Holdbacks are similar to earnouts, only they are payments that are held back based on mitigating a specified key risk. 

Some examples might include a key employee getting their master license or a key customer staying on for 12 months after the purchase. If these conditions occur, then the buyer will pay a pre-determined amount upon their occurrence. 

Holdbacks are generally seen as buyer-favored because they allow the buyer to negotiate a lower price. If those key risks end up being avoided, then it’s simply a boon for the business and the payment is justified.

However, holdbacks are often discouraged by brokers and are much easier to negotiate through an off-market deal.

Access To Staff

The lack of a broker typically allows you more access to a business’ staff as well. This is important when trying to determine the cultural value of a company. A company with no culture or a negative culture will not be able to support the systematization necessary to grow a business

Brokers will typically prevent buyers from dealing with any employees because it may risk ruining a deal, and thus their commission (remember, we did call them the “gatekeepers”). However, when doing off-market sourcing, this barrier is usually reduced, allowing the buyer to discuss the company with key employees (often initially introduced as a potential investor), ensuring that they’ll stay on board after the deal closes.  This is also the best way of understanding the company’s culture.

How Acquira's Team Calls Hundreds of Businesses Every Day

As we mentioned at the top of this article, finding off-market deals is a very time-consuming process for any individual. It requires extreme organization and patience, as well as a huge time commitment.

That’s why more and more Acquisition Entrepreneurs are turning to Acquira and our Search Partnership Program to help them find deals. As part of the program, we partner with Acquisition Entrepreneurs to find businesses that fit their acquisition criteria by sourcing off-market deals and gathering data for you to review. Our team systematically scrapes the internet for different types of businesses in all regions of the country and makes hundreds of calls each day in order to find owners interested in selling.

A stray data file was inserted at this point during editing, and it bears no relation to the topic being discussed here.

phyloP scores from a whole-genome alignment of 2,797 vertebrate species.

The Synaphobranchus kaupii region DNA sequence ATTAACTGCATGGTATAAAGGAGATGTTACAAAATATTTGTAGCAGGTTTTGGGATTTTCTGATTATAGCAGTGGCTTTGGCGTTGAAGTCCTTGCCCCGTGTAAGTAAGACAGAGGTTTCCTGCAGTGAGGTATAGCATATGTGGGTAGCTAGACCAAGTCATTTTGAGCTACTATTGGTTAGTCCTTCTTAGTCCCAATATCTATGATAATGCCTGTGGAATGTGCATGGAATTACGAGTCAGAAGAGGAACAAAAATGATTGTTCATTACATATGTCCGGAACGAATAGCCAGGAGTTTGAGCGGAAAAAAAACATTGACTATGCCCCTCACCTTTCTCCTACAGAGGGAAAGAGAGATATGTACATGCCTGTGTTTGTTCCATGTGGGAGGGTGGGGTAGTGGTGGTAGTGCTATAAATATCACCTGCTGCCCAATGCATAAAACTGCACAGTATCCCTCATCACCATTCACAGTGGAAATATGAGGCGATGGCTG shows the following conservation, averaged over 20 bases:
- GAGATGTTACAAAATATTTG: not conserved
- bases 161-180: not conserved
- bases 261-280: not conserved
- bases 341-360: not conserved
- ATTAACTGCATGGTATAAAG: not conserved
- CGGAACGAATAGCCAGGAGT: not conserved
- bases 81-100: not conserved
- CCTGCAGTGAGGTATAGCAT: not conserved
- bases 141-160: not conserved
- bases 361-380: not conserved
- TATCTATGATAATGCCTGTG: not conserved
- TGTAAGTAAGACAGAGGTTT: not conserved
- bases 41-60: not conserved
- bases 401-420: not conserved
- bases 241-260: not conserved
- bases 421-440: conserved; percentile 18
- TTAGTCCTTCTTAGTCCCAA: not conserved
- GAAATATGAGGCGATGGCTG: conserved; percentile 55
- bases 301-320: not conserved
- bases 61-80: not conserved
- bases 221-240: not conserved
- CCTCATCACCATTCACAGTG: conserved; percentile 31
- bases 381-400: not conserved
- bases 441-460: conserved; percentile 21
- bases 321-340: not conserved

Once the Acquisition Entrepreneur provides us with their investment thesis, our team uses that information to generate a list of businesses in the target geographical region (often cities within two to three hours drive of an Acquisition Entrepreneur’s primary residence).

At that point, the Acquisition Entrepreneur is assigned a dedicated Business Development Representative (BDR) who manages our multi-channel outreach campaigns.  They generate multiple leads of business owners that are interested in selling, collect their tax returns and P&L statements, and pass this information on to the Acquisition Entrepreneur.

We typically make a list of 2000 businesses to call for any given partner and that list is called over a period of three months. This generally results in multiple businesses that match the buyer’s criteria. The AE can then decide whether or not they’d like to pursue any of the deals and begin undertaking their own due diligence process, while the BDR continues contacting businesses on the generated list.

It’s a service that drastically reduces the time investment necessary from the Acquisition Entrepreneur so that they can refine their due diligence and deal-vetting processes (things we teach in our training, which begins with our Acceleration Gauntlet.)

Conclusion

Acquiring a business is a huge undertaking regardless of where you find the deals. Unfortunately, the role of brokers is usually to help drive up prices for the seller rather than reach an equitable deal for all parties.

Off-market sourcing allows business buyers to avoid many of the pitfalls that come along with publicly listed business deals.

To learn more about our Search Partnership Program, schedule a call with us today.

If you’ve had any particularly bad experiences with finding publicly-listed deals, let us know in the comments below. It can only serve to help other business buyers on their own journey.

Key Takeaways

  • Publicly-listed businesses are often picked over by brokers’ “preferred buyers.”
  • Brokers are the “gatekeepers” of business deals who will work to increase the price of the businesses they’re selling.
  • Finding off-market deals allows you to avoid the pitfalls of working with a traditional broker.
  • Off-market deals offer additional benefits like more access to seller financing, earnouts, and seller retention, while providing a personal touch.
  • You can find more specifically targeted businesses that fit your investment criteria and are close to your primary residence.
  • You also gain access to staff in order to appraise the company’s existing culture.
Accelerator

Leave a Reply

Your email address will not be published.